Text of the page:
Even after the draconian measures of the “Patriot Act,” George W. Bush and company apparently think Americans are too free and that we cannot be trusted to know what further infringements on our freedom are being planned.
The Justice Department’s plans for a “Domestic Security Enhancement Act of 2003” were revealed only through a Department insider leaking the document to the watchdog group Center for Public Integrity. Dick Cheney and House Speaker Dennis Hastert are the only recognizable elected or quasi-elected officials documented as having obtained the document, which is marked “Confidential: Not for Distribution Draft Jan. 9, 2003.”
Consequences of the proposals in the draft DSEA
If introduced and passed as drafted, the Act would:
Revoke portions of the Freedom of Information Act. (See Section 201, pp. 13-14 of pdf) Your right to obtain information about a friend or family member detained by the government in connection with any activity deemed “terrorist” would be revoked. This is incredible in lieu of the fact that the Freedom of Information Act already allows for the government to withhold such information if its disclosure could hamper investigation of other suspects or events (exemptions 7a, 7c, 7f, in 5 U.S.C. 552b7).
The Act also would prevent you from having reasonable access to information about threats to your health and community, such as levels of toxic emissions (Section 202). The Act refers to such information as “a roadmap for terrorists.” The result: you’ll have to trust the Bush Environmental Protection Agency to disclose any corporate activities that pose a threat to you and your family.
Allow the Bush Administration to revoke your residency or U.S. citizenship. Perhaps the most alarming proposal (Section 501) would give the Justice Dept. power to revoke a person’s permanent resident alien status or even U.S. citizenship for participating in, or “providing material support to … a terrorist organization.”
Since the 2001 “Patriot Act” redefined terrorist activity so broadly that minor vandalism could qualify, donating to a nonprofit organization that, unknown to you, is on Ashcroft’s disfavored list could end your life as an American citizen and resident. Alarmist? Consider that members of the Bush Administration have publicly accused journalists who criticize them of being “terrorists” (e.g. Defense Policy Board Chairman Richard Perle on CNN, March 9, 2003).
Invalidate state legal consent decrees (Section 312) that seek to curb police spying on U.S. citizens, regardless of any tangible evidence of criminal activity. This effectively re-authorizes the CIA and FBI to engage in domestic terrorism against activist groups ( a la COINTELPRO); practices that were made illegal after the well-documented abuses of the 1960s.
If you think we overstate by using the term domestic terrorism to describe the FBI and CIA activities, please inform yourself about this critical history. The Church Committee report (officially the Final Report of the Select Committee to Study Governmental Operations with Respect to Intelligence Activities of the United States Senate, 94th Congress, 2nd Session, 1976) is a good starting point.
Allow the government to force U.S. citizens to allow invasive collection of DNA samples (Sections 301-306) if the Administration consider someone a “suspected terrorist.”
The Act also would authorize the Justice Department to conduct secret searches of the home of any suspected terrorist for 15 days after any “national emergency,” rather than after a formal declaration of war, as in current law. Wiretaps of U.S. citizens for longer periods and with less court oversight are another proposal. There are many more serious concerns than we cite here. The most thorough analysis of the proposal we’ve seen thus far are available from the ACLU.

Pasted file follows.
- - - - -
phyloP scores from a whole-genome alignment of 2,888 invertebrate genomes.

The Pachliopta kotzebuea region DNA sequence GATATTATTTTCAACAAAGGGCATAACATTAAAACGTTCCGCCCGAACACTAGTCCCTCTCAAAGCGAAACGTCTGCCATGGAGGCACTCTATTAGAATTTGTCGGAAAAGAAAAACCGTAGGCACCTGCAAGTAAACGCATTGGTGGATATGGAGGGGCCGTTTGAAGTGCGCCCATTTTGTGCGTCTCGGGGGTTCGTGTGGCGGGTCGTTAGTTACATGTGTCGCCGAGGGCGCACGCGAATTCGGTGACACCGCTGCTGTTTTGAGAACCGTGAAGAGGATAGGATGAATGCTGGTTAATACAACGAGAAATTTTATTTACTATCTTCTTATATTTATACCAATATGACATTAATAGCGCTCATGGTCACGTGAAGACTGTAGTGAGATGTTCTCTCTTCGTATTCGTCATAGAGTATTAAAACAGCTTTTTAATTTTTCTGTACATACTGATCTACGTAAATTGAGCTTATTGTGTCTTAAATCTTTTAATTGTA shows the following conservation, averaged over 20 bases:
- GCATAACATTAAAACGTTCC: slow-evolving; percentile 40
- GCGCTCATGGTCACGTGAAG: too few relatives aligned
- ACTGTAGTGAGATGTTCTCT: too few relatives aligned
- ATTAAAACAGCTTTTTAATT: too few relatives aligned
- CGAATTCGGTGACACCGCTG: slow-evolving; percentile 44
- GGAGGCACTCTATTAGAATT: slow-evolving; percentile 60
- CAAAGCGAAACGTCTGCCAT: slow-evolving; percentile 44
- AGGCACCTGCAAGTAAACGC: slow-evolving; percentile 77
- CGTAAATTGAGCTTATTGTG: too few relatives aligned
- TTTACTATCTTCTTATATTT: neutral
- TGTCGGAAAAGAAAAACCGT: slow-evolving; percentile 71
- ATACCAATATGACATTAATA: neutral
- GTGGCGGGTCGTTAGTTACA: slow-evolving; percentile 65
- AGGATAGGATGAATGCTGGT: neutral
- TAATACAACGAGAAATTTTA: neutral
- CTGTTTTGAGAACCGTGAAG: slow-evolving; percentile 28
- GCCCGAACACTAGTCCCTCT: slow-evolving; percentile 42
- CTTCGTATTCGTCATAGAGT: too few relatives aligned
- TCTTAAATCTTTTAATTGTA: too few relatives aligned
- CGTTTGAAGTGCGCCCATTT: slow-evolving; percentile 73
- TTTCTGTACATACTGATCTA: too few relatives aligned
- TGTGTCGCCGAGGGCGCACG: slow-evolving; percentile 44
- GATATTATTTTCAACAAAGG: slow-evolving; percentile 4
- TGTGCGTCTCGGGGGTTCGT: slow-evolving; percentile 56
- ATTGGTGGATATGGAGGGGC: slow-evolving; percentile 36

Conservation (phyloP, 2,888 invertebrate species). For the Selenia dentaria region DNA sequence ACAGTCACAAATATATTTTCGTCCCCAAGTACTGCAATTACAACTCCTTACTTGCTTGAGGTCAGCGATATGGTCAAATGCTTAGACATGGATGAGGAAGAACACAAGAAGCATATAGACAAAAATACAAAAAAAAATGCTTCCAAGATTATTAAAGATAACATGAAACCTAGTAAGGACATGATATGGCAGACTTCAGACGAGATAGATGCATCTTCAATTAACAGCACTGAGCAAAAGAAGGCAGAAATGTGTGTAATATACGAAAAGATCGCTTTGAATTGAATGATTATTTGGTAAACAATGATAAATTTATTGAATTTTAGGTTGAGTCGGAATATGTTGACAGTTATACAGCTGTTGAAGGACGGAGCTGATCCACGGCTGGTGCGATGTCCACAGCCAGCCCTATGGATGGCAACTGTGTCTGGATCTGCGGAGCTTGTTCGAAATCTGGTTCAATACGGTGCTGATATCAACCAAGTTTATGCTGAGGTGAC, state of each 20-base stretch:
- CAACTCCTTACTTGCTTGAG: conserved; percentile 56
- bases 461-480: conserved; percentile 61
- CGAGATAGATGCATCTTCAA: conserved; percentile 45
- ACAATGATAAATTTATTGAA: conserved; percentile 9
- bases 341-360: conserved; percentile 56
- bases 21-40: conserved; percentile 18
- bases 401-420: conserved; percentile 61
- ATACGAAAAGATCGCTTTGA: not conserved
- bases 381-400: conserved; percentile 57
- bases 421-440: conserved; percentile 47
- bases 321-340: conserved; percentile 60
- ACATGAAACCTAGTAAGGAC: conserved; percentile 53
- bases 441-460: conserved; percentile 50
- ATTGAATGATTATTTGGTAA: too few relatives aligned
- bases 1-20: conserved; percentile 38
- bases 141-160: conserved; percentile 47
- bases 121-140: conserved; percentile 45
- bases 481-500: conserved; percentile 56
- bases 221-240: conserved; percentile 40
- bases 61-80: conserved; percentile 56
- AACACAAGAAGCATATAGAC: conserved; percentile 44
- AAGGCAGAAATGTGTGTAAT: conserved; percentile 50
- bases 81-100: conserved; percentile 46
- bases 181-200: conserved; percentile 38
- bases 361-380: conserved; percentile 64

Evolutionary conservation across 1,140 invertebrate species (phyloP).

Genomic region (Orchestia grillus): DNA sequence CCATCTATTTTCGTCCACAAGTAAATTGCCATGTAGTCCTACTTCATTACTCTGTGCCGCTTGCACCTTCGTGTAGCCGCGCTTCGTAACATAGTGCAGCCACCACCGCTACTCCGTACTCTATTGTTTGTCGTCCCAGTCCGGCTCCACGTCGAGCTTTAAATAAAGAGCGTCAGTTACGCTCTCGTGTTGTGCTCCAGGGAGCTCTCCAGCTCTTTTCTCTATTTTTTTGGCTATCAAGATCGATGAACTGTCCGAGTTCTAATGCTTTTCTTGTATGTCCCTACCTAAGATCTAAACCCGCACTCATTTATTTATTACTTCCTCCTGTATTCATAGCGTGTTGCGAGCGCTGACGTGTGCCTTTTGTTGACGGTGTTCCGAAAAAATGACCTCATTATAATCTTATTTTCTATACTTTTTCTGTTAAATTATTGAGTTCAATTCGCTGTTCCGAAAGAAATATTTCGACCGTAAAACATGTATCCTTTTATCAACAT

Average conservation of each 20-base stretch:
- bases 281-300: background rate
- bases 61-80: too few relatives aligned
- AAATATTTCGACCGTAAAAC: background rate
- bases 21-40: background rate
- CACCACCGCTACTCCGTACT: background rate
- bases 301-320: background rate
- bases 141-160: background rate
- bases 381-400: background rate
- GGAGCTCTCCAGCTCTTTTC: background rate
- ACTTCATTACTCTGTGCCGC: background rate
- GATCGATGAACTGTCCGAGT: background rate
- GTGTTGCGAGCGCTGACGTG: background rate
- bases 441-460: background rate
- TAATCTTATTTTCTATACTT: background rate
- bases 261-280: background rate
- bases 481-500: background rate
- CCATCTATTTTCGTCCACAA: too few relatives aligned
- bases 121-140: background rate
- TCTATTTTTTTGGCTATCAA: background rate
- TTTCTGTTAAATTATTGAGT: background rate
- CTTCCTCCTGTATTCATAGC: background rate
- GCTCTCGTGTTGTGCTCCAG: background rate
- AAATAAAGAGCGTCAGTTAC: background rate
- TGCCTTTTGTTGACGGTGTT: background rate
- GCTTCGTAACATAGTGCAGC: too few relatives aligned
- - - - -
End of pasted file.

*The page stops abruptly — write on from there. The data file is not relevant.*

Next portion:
We urge you to at least scan the “Security Enhancement Act,” especially if you think we exaggerate the threats to our freedom. Even a casual read should quickly dispel that idea. Then please join us in working to preserve our Constitutional rights.
“A time comes when silence is betrayal. Even when pressed by the demands of inner truth, men do not easily assume the task of opposing their government’s policy, especially in time of war…
We are called to speak for the weak, for the voiceless, for the victims of our nation, for those it calls “enemy,” for no document from human hands can make these humans any less our brother.”
— excerpted from A Time to Break the Silence, Martin Luther King’s speech in New York City, April 4, 1967
Join at least 51 communities that have passed resolutions supporting due process and civil liberties to make statement against government repression. Dozens more communities have initiated related efforts. See BORDC.org for a guide to organizing such campaigns.
You can call, fax, or write or visit your U.S. Representative and Senators to voice your opinion on the measures noted in the draft “Domestic Security Enhancement Act of 2003,” but be aware that no member of Congress except House Speaker Dennis Hastert had been sent this draft as of February 7. You can reach any congressional representatives toll-free at 1-800-839-5276 or (202) 224-3121 (Capital Switchboard), or look up their other contact information.
Only through raising public dialogue can we hope to thwart this massive expansion of government and corporate power at the expense of civil liberties. Your letters to the editor, calls to talk radio (especially conservative shows), and discussion with family and friends all are meaningful and necessary actions. We are happy to offer help with any letter-writing, and our summary provides excellent material to excerpt for adapting to your own voice (but please don’t use it verbatim–editors are wary of form letters).
You also can work to pass a local resolution in support of civil liberties and opposing the “Security Act” or other attacks on freedom, as 32 U.S. towns and cities have already done.